The unique word that the Apple TV+ series uses as its title, Pachinko, is not Korean. The limited series based on the novel by Min Jin Lee tells the story of a family’s diaspora over four generations. The scenario takes place during the Japanese occupation of South Korea. What does a basic Japanese arcade game have to do with the Pachinko series? And what is a “pachinko”?
[Warning: The article contains mild spoilers for Pachinko.]
Solomon’s dad owns an adult arcade parlor in ‘Pachinko’
Audiences can see how a Korean/Japanese family has managed to thrive over the years in the face of adversity and conflict. In Pachinko, Sunja (Youn Yuh-jung/ Kim Min-ha) immigrated to Japan with her pastor husband to seek a better life outside of Korea. In the series of journeys between past and present, fans meet Baek Mozasu (Soji Arai). He is Sunja’s son who becomes a wealthy pachinko parlor business owner.
The game of pachinko becomes a central motif in the large scope of the storyline. Sunja’s family is wealthy thanks to her son’s success in running salons. The audience sees how Solomon (Jin Ha) grew up helping watch the players and how to fix the pins in the machine.
In one scene, Solomon sees a woman, who is probably a regular, playing the game but walks away with no winnings and looking sad. Audiences unfamiliar with Japanese culture will not be aware of the loud and bright ball game and how it relates to Pachinko.
Pachinko is a popular Japanese adult game considered gambling
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Certainly some viewers watching Pachinko saw the bustle of a casino where adults try their luck at winning a fortune or losing it all. The game of pachinko has the same disastrous or grand outcome which is a mixture of strategy and luck.
According to Medium, “Pachinko machines are complex pinball games.” Like any other game, they involve bright lights, attractive colors, and resonant sound during play that can be heard from outside the living room door. The mechanism of pachinko is simple. Players pay for the steel balls they insert into the machine at a specific time. The interior of the pachinko machine has steel pins leading the balls to a prize.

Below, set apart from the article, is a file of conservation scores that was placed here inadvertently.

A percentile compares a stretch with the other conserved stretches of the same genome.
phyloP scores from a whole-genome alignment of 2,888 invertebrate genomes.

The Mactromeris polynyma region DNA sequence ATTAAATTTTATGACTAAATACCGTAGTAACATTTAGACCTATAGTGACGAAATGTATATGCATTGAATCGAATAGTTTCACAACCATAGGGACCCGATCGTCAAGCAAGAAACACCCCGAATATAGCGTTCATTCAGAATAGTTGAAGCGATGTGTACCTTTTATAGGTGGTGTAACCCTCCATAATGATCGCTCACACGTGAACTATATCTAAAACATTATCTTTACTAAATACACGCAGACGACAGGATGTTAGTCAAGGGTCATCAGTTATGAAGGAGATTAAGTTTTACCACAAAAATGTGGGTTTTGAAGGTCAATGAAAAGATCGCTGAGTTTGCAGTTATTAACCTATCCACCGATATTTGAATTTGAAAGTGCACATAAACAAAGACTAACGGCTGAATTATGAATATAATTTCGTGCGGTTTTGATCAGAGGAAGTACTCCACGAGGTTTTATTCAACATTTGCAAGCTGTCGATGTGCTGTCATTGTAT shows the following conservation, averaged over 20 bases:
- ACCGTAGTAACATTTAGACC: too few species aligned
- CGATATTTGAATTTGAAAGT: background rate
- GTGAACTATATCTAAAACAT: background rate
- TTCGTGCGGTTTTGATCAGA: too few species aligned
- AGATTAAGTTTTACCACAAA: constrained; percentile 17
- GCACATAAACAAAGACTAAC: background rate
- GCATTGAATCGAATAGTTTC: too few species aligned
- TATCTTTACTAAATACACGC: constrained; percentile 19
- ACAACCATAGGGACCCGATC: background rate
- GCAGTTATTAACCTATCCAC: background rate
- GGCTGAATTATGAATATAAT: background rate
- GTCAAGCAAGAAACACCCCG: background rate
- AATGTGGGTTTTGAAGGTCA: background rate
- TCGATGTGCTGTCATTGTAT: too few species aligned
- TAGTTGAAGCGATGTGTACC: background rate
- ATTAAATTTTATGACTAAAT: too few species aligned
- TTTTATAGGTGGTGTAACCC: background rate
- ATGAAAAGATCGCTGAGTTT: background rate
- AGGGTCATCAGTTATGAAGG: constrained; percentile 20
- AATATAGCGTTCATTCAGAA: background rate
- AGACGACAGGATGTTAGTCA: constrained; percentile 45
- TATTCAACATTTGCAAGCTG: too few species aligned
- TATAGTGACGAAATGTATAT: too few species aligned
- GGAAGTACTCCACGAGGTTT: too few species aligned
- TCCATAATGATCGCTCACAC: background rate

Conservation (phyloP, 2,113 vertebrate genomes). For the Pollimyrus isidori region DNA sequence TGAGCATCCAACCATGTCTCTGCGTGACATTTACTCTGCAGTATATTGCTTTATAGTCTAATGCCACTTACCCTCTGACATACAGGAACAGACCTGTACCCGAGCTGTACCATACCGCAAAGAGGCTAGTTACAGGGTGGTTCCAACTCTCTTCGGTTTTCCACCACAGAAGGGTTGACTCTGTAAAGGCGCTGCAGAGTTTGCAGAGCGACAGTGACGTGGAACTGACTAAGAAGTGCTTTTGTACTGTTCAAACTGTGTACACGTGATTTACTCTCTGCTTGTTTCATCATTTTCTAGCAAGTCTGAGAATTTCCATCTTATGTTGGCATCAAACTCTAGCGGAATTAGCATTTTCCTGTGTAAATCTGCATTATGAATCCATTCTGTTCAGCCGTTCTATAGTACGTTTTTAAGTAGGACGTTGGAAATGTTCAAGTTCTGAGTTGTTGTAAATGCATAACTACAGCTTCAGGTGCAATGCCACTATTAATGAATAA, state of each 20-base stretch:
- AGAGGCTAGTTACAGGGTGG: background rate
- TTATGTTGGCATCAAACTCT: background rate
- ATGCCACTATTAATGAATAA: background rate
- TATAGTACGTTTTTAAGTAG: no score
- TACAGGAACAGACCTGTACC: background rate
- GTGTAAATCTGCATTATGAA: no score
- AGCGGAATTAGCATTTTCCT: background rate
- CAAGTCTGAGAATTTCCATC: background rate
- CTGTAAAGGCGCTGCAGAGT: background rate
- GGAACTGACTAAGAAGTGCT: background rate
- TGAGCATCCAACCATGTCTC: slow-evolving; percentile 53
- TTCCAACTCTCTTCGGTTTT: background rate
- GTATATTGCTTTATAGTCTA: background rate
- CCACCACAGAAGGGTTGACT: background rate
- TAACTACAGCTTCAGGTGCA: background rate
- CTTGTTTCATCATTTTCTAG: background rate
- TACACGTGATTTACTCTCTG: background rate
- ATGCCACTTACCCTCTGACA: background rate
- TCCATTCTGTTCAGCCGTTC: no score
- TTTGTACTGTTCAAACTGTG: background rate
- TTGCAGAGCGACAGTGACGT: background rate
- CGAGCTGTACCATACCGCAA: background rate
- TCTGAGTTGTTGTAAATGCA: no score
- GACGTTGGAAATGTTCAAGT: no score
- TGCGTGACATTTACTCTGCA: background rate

“The concept is simple. You throw a ball onto the board, and it hits some pins, changing its trajectory. Depending on the power you put, the ball is thrown more or less far at the top of the board. The goal is to make him reach certain reward points,” says Medium.
There is a legal rule to the game. Medium explained that Japan banned the game in 1907. Players can hone their skills to earn pachinko. Therefore, owners manipulate pins to make them unpredictable. Japanese law also prohibits direct cash prizes. Instead, pachinko offers rewards and tokens. Tokens have no real value until they are sold to an outside store. Most pachinko parlor owners also own the shop. This leads to a loophole in gambling law.
The Japanese game is a motive for the story of ‘Pachinko’
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After understanding the game that Apple TV+ and the original novel are named after, what is its overall purpose? Sunja’s immigrant story is about doing the right thing and trying her luck. During his youth, the world was uncertain as Koreans were expelled from their homeland and ostracized in Japan.
The search for a better future involved risk with a slim possibility of reward. Sunja had to take a risk leaving behind her family and everything she had known to follow her new husband to Japan. The Atlantic explains that pachinko players may find tricks to winning, but understand that there is pure luck involved. A simple tampering of the pins by the owners can change the result.
“Lee examines how Sunja forges her life through a combination of skill and chance, despite the invisible hand of history shaping her journey like a tampered pachinko machine,” said The Atlantic. The same game from which Sunja’s son earned his living is a motif of the life story of Sunja and her family.
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